Gender Differences in How Friendships Are Done

The last quarter of the 20th century opened up a new perspective on gender roles and gender enactment. As androgyny became more acceptable for both genders, men were invited to explore their feminine side concurrently with the birth of the “metrosexual” movement. Although many men may be uncomfortable with the idea, even mainstream masculine consumer product marketing is flirting with inviting men to acknowledge their more emotional sides. A decade ago, a series of beer commercials used a tagline that became a part of media culture; the deep voiced “I love you, man” admission still resonates and the tagline was also the name of a hugely popular man-flick.

The portrayal of “regular guys” acknowledging their deeper feelings over campfires, ballgames, or gas grills grew traction as it humorously supported the breach of an unspoken cultural taboo against the expression of affection for another man. “How-to” guides appeared online to help men share an acceptable “man hug,” which takes a humorous dig at the strong antipathy society communicates towards public displays of affection between heterosexual men. Regardless of the apparent easing of cultural constraints, evidence of a gender divide regarding social interaction with friends is not hard to find.

Men don’t Expect their Friends to Bare their Souls

Compared to women, men are less likely to participate in self-disclosure with their same-gender friends – including the discussion of feelings and fears. Women also enjoy more emotional support exchanges with others outside their nuclear families than men do. Brain scans indicate that men actually do experience distress when they talk about personal feelings and emotions. The would prefer to engage in less intimate discussions with friends and stick to current or topical events and they would prefer the conversation include more people than women might. It has been suggested that these differences can be traced back to evolutionary patterns of survival instincts and behavior.

Women, however, were traditionally expected to leave their families and kin at marriage to join their husband’s family household. Diplomacy and strong social skills were necessary for forging solid relational ties with the non-kin members of her new household. Since men continued to dwell among their kin and existing social networks, less intimate disclosure and fewer one-on-one interactions were necessary, as relational ties would already be strong. Whether or not ancient social patterns determined our contemporary preferences, most men definitely prefer less self-disclosure and larger group settings than women. Most men don’t have that one “BFF” the way women do, either. The emotional energy required in maintaining a single monogamous relationship may leave men with any mojo left to maintain the same level of intimacy with a same-sex BFF.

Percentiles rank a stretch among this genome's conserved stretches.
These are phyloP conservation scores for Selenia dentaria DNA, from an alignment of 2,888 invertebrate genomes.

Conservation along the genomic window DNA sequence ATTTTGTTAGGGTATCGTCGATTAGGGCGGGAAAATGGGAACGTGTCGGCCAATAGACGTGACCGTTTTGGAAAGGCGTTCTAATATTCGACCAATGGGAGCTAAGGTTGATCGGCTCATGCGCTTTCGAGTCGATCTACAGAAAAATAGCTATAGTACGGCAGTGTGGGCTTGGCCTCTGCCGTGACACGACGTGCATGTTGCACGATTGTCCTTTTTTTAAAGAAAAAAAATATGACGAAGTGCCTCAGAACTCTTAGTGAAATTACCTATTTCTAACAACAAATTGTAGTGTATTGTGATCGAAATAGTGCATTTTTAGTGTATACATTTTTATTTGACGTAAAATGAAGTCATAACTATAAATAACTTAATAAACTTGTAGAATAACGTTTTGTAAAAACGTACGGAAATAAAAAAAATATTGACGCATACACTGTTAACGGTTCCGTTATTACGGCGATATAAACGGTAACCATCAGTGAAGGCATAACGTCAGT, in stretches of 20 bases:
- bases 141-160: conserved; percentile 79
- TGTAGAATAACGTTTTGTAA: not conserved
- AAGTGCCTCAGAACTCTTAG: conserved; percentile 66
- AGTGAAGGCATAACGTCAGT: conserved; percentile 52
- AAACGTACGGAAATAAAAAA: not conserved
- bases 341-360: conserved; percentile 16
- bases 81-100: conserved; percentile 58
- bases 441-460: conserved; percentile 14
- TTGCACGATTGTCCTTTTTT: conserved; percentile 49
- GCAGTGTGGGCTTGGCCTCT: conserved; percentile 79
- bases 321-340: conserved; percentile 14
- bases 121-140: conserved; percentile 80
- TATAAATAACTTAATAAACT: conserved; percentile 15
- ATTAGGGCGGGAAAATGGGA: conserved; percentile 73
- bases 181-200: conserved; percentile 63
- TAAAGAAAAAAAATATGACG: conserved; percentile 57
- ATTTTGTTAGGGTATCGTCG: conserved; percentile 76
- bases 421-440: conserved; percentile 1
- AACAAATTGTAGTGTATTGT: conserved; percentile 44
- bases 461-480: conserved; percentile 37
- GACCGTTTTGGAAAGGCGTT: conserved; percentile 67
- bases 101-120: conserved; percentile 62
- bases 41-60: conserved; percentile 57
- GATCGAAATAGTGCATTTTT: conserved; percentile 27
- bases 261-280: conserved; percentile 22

Guys Enjoy Active Engagement rather than Dishing the Dirt

Another persistent gender variation in friendship patterns involves just how “friendship is done.” Men prefer “doing” activities with friends over just “being” with friends and women expect friendships to be more reciprocal than men do. Women prefer friends who can serve a variety of functions in their lives – whether they opt for just one good friend or a large group of friends, women prefer that each of them be one with whom they can confide, shop, dine, walk, etc. Men, however, create social networks that include what have been termed “activity friends,”  “convenience friends,” and “mentor friends.” These groups would consist of friends such as poker buddies, carpoolers, and the neighbors from whom they borrow snow blowers, respectively.

Whereas women’s friendship patterns may be attributed to genetic programming for survival amongst non-kin groups, men’s obstacles to closer friendships have traditionally been attributed to three factors:

  1. Competition between men may keep intimate friendships from forming and this may also be a genetically programmed response. In fear of scarce resources, including food, shelter, potential mates, and safety, men may perceive close friendships as threats to their control of resources.
  2. Traditional stereotypes support the image of males as the strong, silent, independent gender that does not need to rely on others for survival or success.
  3. Especially for heterosexual men, there can be a pervasive fear of either being perceived as gay or opening up to feelings of attraction to another man – and this limits men’s interest in intimate friendships. However, recent shifts in our culture have allowed – or encouraged – a collection of “men’s movements” to organize and become visible. Many of these groups strongly promote the involvement of men more fully in intimate relationships with their partners, their male friends, and their communities. Perhaps this century will see the men leave their “den” or “man cave,” and more fully and authentically develop friendships with increased depth and openness.

Gender Doesn’t Matter when it Comes to Social Support Needs

Regardless of how a friendship plays out, whether it is deepened through mutual self-disclosure of thoughts, feelings, and core identity, or through companionship and engagement in shared activities, friendships protect us from loneliness, isolation, and compromised physical and mental health. Although women seek kindness and emotional support from their friends more so than men, men do value their friends and they also reap the benefits of stress reduction and decreased susceptibility to prolonged depression from their own style of friendship. While women tend to seek out a shoulder to cry on when things get tough, men rely on the “buddy system” and active engagement to help them de-stress.

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